In the previous post, I talked about how brevity is a virtue in making a science video. In this post, I will consider two more features of successful videos (from the list of 10 characterizing a video I analyzed previously):
#3: The video keeps adding information at a steady, relatively rapid pace
#4: There is constant motion going on throughout the video.
The constant addition of new information (and new visual stimuli) keeps the viewer watching. This point is an important one. If you let a segment of your video drag on too long, the viewer will get bored and look for something else more fast-paced and that seems to be feeding them more and more information. As I explained in a previous post, humans are hard-wired to be fascinated by motion. A lot of science videos feature talking heads. Not much going on….just someone droning on and on and on. If you have talking heads in your video, interspersed with images or footage of something else (an animation, a landscape scene, people working), then you make the segment more interesting because you give the eye something to look at other than the talking head. If you only have a talking head (e.g., TED talks), then your talking head must be describing something (an idea or concept or emotion) that sparks the viewer’s imagination or causes an emotional reaction.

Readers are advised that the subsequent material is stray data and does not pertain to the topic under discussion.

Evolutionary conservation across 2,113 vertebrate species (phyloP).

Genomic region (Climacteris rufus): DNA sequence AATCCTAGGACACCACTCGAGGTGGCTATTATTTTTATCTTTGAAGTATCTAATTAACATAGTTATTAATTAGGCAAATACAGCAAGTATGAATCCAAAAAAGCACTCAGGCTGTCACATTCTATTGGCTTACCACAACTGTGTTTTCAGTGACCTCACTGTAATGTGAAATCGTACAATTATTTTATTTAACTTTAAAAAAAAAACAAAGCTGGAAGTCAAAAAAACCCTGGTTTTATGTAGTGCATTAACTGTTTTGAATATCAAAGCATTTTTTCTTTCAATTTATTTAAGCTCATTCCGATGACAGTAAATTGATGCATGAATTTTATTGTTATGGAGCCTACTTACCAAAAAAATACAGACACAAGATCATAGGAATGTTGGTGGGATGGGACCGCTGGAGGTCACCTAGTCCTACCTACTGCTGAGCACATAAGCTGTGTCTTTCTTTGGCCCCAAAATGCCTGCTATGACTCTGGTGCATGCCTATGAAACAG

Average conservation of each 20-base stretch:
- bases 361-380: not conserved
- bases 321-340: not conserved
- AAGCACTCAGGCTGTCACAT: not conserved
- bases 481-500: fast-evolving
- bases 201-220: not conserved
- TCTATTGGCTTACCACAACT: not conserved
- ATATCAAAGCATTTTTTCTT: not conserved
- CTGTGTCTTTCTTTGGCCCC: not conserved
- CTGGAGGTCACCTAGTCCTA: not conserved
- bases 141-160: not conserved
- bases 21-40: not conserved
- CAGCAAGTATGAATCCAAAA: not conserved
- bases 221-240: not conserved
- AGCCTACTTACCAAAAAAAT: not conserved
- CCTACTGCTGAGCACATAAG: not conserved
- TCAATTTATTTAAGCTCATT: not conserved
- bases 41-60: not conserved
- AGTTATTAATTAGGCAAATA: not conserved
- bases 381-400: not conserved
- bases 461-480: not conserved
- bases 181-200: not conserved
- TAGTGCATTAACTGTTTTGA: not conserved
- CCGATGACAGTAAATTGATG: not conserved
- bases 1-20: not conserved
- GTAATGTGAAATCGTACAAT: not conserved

Here’s a video that meets the two criteria (constant addition of new information, constant motion) listed above and also is shorter than 3 minutes:
This is an example of informational graphics (infographics), which is a hot trend in motion graphics. It’s clearly an effective way to get science information across in an entertaining way.